This post is an updated version of an attempt last fall to assess the penetration of open source in the U.S. ILS market. There were two posts in LISNews, one on October 15, 2007 and the second on October 19. In summary, they reported that about 1% of U.S. Public Libraries used open source ILSs, depending on the variable one used. The data gathering for this reprise of that study took place on March 3, 2008 and I find about the same percentages now as then.
The point of this exercise was to establish a baseline to measure the growth of open source solutions in libraries. I use U.S. public libraries because there is a universe, national-level data series that gives us a denominator with which to calculate percentages. It is convenient that both Evergreen and Koha, the two major open-source ILSs used in the U.S. have their homes with public libraries and are just beginning to be adopted by academic libraries so the percentages are lower. I used ILSs because they are relatively easy to discover by using Marshall Breeding’s lib-web-cats. The latest national-level data are for fiscal year 2005 so we will be using these data to make estimates of the current state of ILSs. And at this point, the vagaries of data become complex so I have moved the Methodological discussion to a separate page.
Table 1 gives summary data and has two sets of summaries. Back to Table 1 in just a bit
Table 2 has summary statistics for public library systems actually running Koha as of March 3 (there were 15).
Table 3 has summary statistics for library systems running Evergreen (48).
Table 4 has summary statistics for another estimate of public library systems running or planning on running Koha at some time in the indefinite future, according to lib-web-cats. There were 81, including the 15 in Table 1. Note the column to the far right. It has the ILSs actually being run by these Koha libraries on March 3.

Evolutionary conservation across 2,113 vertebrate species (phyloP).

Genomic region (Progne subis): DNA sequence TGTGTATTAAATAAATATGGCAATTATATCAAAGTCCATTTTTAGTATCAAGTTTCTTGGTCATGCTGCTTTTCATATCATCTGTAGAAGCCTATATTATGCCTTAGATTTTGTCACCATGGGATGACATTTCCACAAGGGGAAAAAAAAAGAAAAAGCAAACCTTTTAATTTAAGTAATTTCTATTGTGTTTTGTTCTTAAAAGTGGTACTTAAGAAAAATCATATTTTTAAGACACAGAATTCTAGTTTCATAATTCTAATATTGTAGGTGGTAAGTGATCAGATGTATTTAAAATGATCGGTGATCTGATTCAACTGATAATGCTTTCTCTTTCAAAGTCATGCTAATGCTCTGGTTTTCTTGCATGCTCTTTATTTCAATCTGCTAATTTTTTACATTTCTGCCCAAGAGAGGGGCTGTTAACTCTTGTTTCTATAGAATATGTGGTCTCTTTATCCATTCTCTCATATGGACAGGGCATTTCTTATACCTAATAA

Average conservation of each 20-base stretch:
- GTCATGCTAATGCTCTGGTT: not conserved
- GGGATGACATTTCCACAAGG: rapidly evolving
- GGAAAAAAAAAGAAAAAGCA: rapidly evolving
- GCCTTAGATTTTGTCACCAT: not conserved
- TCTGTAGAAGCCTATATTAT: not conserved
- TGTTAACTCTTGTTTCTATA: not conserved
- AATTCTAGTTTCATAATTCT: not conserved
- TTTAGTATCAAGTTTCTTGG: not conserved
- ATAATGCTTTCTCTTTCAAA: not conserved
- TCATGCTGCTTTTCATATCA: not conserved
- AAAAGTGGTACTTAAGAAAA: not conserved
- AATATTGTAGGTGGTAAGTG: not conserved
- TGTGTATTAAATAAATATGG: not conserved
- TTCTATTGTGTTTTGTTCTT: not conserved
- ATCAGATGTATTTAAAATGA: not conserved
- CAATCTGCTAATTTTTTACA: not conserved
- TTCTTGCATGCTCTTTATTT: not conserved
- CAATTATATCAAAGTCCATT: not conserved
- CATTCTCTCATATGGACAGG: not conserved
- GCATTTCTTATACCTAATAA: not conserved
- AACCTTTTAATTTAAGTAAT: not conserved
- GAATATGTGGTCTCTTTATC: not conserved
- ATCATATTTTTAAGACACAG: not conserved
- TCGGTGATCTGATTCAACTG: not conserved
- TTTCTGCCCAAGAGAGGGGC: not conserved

Thus,the first two lines of Table 1 are based on summary data from a total of 63 (48+15) systems and the second two lines on a similar total of 129 (48+81) systems.
In these latest national figures, we have a total of 9,198 public library systems. There are about 17,000 actual “outlets” (central libraries, branches, and bookmobiles) in these systems but the detailed data here are only available for systems.I have picked data from these libraries that are indicative and provided totals of those data.
Looking at the top two lines in Table 1, as of March 3, 63 were running either Evergreen or Koha.That is .7% of the total number of systems. However, if you look at population served to measure penetration, it is 1.7%; circulations, 1.0%; if you prefer total operating expenditures, these 63 libraries in FY 2005 were .9% of the U.S. total.There are other summary figures there, but we can say that these numbers hover around 1%.
Last October, there were 62 libraries running either Evergreen or Koha and, using FY 2004 data, I found these were .67% of systems and the other figures were roughly similar to the March figures.
A New Wind Blows
Recently MassCat and WALDO announced that they will be working with LibLime implementing Koha. Also recently, the Indiana Open Source ILS Initiative and the Michigan Evergreen Project committed to work on Evergreen implementations with Equinox Software. All libraries in these consortia will not be implementing these plans tomorrow and some libraries in them may not implement either Koha or Evergreen ever. For instance, WALDO’s implementation of Koha is apparently to be with a subset of its total membership. 24 academic members with each maintaining its independence according to my understanding of what John Stromquist, Executive Director of WALDO, told attendees at the VALE Symposium. Given the state of my hearing, I would like to see the film when it is posted on that site.
These announcements plus other work in the pipeline indicate the low numbers seen so far are forming a foundation of faster growth ahead